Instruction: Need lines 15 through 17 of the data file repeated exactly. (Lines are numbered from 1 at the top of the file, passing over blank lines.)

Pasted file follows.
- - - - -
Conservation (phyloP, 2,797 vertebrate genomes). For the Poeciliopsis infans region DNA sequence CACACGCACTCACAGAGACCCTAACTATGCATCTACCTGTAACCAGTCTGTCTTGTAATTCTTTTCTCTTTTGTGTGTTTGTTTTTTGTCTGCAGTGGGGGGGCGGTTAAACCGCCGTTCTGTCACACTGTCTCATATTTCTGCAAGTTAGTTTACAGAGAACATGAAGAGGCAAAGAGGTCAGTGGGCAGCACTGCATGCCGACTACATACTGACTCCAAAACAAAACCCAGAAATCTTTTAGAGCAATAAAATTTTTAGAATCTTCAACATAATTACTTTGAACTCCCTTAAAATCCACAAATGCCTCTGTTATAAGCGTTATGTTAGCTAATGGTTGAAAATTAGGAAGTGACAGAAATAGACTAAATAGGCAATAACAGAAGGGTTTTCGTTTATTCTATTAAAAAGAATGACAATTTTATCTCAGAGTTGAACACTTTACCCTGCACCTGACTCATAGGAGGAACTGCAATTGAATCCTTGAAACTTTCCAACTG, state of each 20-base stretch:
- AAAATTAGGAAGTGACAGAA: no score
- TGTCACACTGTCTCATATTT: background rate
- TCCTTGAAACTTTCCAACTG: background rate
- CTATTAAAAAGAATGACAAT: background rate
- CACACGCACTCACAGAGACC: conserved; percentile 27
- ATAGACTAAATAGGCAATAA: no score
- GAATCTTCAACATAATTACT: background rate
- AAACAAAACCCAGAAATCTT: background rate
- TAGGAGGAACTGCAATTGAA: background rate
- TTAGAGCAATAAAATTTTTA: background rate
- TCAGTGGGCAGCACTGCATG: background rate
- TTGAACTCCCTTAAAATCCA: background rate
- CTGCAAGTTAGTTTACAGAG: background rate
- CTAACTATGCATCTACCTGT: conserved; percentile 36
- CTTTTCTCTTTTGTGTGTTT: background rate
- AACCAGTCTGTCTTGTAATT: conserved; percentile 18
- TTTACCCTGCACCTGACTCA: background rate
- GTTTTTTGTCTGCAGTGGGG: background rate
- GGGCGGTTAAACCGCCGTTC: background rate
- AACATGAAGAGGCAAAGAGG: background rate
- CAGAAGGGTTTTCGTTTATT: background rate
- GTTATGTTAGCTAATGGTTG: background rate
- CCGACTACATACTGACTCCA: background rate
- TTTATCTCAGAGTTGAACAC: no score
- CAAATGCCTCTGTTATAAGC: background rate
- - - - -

- CTAACTATGCATCTACCTGT: conserved; percentile 36
- CTTTTCTCTTTTGTGTGTTT: background rate
- AACCAGTCTGTCTTGTAATT: conserved; percentile 18